Inside Story

Is it the beginning of the end for ISIL?

The group is being kicked out of Mosul, ending its dream of a caliphate in Iraq.

Less than three years ago, the Islamic State of Iraq and the Levant (ISIL, known as ISIS) group seemed poised to carve out its own state with thousands of fighters, including 27,000 foreigners from 86 countries.

But although the group still controls large swaths of territory in Iraq and Syria, the battles for two major cities look close to an end and defeats for ISIL.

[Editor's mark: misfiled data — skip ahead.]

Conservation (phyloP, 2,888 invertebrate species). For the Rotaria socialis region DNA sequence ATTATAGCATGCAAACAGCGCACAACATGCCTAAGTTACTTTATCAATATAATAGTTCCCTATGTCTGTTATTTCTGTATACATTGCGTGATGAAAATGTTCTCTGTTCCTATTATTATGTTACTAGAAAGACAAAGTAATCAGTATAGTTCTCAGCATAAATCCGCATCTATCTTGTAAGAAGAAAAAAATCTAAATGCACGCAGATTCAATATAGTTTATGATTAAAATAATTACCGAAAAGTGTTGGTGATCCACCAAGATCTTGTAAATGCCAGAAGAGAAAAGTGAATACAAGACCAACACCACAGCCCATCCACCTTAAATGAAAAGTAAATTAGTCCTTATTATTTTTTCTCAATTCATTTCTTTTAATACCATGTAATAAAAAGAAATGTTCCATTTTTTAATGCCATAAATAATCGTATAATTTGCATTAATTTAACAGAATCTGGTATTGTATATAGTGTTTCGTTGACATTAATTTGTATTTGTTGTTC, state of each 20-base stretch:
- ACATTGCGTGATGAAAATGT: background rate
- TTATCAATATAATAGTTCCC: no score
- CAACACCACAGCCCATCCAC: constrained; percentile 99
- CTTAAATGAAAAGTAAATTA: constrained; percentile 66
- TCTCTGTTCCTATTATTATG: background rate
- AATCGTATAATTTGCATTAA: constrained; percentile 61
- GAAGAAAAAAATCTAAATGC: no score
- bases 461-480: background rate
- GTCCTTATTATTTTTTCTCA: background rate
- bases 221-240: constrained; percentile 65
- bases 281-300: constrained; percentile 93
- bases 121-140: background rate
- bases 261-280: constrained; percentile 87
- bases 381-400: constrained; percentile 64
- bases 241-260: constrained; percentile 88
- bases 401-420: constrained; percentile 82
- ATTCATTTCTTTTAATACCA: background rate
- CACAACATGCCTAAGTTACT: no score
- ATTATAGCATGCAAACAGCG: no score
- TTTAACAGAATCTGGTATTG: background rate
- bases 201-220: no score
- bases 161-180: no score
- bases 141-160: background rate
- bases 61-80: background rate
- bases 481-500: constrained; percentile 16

In one of the final acts of defiance, the group blew up the landmark mosque in Mosul where its leader, Abu Bakr al-Baghdadi, declared a caliphate in June 2014.

Iraqi forces say it is now just a matter of days before the city falls eight months after they began the operation to retake it.

Where will its fighters go? And will they still pose a threat to the region and beyond?

Presenter: Jane Dutton


Ahmed Rushdi – director of House of Iraqi Expertise Foundation

Judit Neurink – Erbil-based Dutch journalist

Raphael Bosson – research associate with the German Institute for International and Security Affairs